Prez pins hopes on gas pipeline for subcontinental cooperation
A day after the prime ministers of India and Pakistan kept distance from each other at the United Nations Peacekeeping Summit in New York, President Pranab Mukherjee on Wednesday pinned hopes on the TAPI (Turkmenistan-Afghanistan-Pakistan-India) gas pipeline and suggested to revive the long-pending Iran-Pak-India (IPI) pipeline proposal for energy cooperation and peace in the subcontinent.Updated: Oct 01, 2015 09:49 IST
A day after the prime ministers of India and Pakistan kept distance from each other at the United Nations Peacekeeping Summit in New York, President Pranab Mukherjee on Wednesday pinned hopes on the TAPI (Turkmenistan-Afghanistan-Pakistan-India) gas pipeline and suggested to revive the long-pending Iran-Pak-India (IPI) pipeline proposal for energy cooperation and peace in the subcontinent.
In his inaugural address at an international conference on çooperation, development, peace and security in south and central Asia’ here, Mukherjee said, “India’s future dependence on imported energy, mainly oil and gas, is a stark reality that will also require diversifying sources of supply. The Central Asian nations have considerable surplus and the TAPI pipeline project is worth pursuing both for sourcing energy supplies and its collateral geo-strategic benefits. The IPI gas pipeline can also be revived since Iran has already built the section in its territory. Such energy projects could also prove to be game-changers for geo-strategic stability.”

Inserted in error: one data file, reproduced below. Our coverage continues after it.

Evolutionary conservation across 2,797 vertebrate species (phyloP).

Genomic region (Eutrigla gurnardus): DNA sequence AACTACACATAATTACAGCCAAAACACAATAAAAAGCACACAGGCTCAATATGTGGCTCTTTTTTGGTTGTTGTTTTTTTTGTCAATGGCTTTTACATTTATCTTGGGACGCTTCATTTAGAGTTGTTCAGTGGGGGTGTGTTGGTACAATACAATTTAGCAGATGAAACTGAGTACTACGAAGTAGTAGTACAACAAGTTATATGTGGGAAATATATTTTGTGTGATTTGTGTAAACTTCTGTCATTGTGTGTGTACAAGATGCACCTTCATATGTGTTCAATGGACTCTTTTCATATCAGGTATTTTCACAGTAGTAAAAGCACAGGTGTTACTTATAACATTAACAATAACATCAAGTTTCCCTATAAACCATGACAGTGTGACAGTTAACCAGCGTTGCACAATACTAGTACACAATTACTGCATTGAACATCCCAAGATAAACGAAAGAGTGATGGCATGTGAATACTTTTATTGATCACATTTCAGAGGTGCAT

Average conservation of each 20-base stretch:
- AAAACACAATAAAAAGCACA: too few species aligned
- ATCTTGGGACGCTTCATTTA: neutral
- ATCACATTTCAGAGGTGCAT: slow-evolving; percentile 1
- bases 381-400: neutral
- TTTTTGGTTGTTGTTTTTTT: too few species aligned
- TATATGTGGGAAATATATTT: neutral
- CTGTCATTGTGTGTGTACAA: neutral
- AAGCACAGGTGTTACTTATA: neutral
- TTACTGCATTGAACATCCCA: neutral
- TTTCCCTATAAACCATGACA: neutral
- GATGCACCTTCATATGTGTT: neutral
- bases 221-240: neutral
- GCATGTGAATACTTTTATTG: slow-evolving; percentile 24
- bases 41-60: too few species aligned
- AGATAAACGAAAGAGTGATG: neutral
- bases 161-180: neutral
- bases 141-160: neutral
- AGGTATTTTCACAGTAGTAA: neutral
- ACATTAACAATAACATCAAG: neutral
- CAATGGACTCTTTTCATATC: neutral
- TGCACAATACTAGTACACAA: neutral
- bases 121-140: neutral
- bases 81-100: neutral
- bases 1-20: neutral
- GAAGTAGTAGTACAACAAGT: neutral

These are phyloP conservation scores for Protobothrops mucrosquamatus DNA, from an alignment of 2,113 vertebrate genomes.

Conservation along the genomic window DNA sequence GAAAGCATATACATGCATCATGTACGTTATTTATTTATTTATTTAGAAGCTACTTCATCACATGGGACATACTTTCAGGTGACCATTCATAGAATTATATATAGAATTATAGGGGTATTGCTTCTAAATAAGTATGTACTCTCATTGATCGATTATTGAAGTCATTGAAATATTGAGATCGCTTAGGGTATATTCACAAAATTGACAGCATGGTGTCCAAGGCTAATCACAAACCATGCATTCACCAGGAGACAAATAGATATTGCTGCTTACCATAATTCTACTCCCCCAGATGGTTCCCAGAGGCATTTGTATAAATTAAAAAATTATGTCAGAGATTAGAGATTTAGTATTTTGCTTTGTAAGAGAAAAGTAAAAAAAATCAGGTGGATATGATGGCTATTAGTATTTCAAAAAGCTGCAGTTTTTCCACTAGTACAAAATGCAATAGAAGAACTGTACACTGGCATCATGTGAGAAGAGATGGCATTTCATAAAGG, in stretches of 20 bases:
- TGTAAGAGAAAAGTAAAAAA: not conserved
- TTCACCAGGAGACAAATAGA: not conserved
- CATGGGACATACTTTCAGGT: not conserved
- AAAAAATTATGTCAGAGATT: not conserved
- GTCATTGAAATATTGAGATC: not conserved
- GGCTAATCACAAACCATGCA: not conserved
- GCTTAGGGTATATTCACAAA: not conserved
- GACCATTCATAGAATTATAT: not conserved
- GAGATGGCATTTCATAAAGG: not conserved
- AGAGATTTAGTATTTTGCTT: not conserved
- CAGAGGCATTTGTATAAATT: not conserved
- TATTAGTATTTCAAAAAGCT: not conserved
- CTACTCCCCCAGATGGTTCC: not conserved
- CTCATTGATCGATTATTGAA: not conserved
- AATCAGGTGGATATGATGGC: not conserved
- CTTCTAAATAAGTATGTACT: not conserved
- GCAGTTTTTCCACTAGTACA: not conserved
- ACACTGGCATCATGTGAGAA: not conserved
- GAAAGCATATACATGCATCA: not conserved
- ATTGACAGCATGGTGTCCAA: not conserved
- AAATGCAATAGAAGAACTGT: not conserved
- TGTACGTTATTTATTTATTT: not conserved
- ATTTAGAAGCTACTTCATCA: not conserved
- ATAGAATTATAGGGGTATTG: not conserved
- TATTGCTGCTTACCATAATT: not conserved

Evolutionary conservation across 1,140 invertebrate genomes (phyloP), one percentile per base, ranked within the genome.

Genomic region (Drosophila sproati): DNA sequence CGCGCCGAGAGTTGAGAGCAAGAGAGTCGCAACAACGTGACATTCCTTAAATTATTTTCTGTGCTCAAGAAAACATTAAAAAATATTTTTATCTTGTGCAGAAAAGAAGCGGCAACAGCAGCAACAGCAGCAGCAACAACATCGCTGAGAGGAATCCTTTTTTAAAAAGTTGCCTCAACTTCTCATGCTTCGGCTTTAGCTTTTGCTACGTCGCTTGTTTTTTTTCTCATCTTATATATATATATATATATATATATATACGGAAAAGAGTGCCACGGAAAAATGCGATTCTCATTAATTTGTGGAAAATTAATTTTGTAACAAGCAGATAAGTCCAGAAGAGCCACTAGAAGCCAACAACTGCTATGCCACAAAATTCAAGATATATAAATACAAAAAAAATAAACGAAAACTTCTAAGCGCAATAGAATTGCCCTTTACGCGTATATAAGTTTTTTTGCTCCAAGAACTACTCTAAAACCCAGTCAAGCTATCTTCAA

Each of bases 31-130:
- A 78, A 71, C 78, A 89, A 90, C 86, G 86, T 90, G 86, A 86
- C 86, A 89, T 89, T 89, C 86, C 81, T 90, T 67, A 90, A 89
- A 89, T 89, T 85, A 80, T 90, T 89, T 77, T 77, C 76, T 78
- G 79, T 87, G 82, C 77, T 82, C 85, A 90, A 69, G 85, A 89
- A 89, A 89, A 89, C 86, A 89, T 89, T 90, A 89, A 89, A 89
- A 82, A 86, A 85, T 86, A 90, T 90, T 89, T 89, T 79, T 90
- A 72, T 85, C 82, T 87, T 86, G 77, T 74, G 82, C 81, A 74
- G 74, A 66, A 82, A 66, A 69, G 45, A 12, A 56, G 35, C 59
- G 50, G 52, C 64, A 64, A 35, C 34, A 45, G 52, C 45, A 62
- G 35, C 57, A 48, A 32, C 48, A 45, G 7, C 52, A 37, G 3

‘Make use of opportunities’
He also laid emphasis on the need to make full use of the opportunities offered by the recent Iran nuclear deal, which opened the possibility of establishing connectivity with the region through the development of the Chabahar Port in Iran. This, he said, also opened up the possibility of implementing the International North South Corridor for a competitive and quick route to Eurasia for India.
The two-day conference, being organised by the Centre for Research in Rural and Industrial Development (CRRID), was seen by the President as part of deliberations that would add to the corpus of intellectual output in helping India with its foreign policy.
He observed that the visit of Prime Minister Narendra Modi to central Asian countries in July had provided “the much-needed impetus to India’s ‘Connect Central Asia’ policy launched in 2012 to enrich contacts with the region. “We share two main interests with countries in the region – security and counter-terrorism on the one hand, and mutually beneficial economic engagement, including that in the use of energy and natural resources, on the other,” he added.
‘SCO to be of help’
He also expressed the hope that India’s recent entry into the Shanghai Cooperation Organisation (SCO) would also help in deepening engagement with the region and boost ongoing efforts at examining the possibility of a Free Trade Agreement (FTA) with the Eurasian Economic Union to further increasing India’s integration with the region. Punjab and Haryana governor Kaptan Singh Solanki and Rajya Sabha member Sukhdev Singh Dhindsa were also present on the occasion.
On Thursday, former PM Manmohan Singh is scheduled to address the conference that deliberates on key issues concerning south Asian and central Asian countries.